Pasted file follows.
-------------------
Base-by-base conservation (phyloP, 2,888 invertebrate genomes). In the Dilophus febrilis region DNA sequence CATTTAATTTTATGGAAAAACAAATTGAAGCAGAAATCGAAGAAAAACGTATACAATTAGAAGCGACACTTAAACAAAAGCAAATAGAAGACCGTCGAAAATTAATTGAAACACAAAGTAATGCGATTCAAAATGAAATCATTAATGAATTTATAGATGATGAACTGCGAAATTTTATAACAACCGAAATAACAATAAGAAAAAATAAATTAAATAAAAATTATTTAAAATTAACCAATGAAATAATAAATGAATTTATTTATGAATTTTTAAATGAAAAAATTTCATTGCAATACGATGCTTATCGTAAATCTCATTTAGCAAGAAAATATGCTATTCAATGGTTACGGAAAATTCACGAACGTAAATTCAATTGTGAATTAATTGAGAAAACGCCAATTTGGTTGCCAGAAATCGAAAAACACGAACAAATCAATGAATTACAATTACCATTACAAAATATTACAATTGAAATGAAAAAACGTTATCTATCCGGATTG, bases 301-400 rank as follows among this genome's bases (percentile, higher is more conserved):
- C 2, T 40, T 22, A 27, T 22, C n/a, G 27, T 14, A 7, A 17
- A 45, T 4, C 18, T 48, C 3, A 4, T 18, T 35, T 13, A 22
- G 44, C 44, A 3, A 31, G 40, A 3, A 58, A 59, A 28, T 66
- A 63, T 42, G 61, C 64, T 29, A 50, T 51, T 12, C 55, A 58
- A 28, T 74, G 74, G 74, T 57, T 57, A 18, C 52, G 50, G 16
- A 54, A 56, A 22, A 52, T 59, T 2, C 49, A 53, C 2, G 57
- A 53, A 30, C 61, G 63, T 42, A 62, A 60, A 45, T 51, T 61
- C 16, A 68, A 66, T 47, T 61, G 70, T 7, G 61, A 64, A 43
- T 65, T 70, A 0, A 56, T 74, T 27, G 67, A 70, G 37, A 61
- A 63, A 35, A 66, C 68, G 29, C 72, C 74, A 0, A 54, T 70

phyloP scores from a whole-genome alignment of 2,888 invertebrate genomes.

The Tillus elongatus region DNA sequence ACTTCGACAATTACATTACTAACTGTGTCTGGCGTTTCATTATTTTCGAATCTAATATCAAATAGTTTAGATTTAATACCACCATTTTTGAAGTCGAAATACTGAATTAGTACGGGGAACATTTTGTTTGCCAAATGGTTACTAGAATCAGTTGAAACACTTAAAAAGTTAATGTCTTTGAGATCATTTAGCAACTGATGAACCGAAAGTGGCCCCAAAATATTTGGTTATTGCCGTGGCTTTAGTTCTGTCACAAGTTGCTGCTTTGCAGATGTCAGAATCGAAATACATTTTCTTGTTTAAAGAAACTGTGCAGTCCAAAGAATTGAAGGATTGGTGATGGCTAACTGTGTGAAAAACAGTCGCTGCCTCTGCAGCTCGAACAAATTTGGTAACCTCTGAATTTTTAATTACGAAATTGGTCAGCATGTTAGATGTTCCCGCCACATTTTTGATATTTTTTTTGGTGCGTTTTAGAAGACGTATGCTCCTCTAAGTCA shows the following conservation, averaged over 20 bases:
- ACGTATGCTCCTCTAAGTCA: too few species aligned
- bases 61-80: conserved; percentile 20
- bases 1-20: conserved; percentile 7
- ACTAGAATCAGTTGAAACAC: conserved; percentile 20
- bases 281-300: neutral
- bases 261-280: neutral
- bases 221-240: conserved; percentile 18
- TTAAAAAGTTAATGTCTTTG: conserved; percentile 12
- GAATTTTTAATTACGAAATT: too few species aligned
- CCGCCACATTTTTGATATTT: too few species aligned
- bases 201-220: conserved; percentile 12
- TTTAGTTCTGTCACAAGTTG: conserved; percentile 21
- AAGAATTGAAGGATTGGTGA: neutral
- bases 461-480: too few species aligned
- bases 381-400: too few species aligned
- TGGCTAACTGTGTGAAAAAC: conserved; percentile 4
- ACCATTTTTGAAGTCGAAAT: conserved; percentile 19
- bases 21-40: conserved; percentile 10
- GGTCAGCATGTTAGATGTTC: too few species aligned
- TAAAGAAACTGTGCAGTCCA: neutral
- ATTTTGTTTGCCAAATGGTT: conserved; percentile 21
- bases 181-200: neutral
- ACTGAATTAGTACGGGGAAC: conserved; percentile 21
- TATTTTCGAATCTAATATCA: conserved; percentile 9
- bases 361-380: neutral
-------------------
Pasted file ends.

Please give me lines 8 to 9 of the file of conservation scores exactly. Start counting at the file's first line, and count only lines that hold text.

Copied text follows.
- A 53, A 30, C 61, G 63, T 42, A 62, A 60, A 45, T 51, T 61
- C 16, A 68, A 66, T 47, T 61, G 70, T 7, G 61, A 64, A 43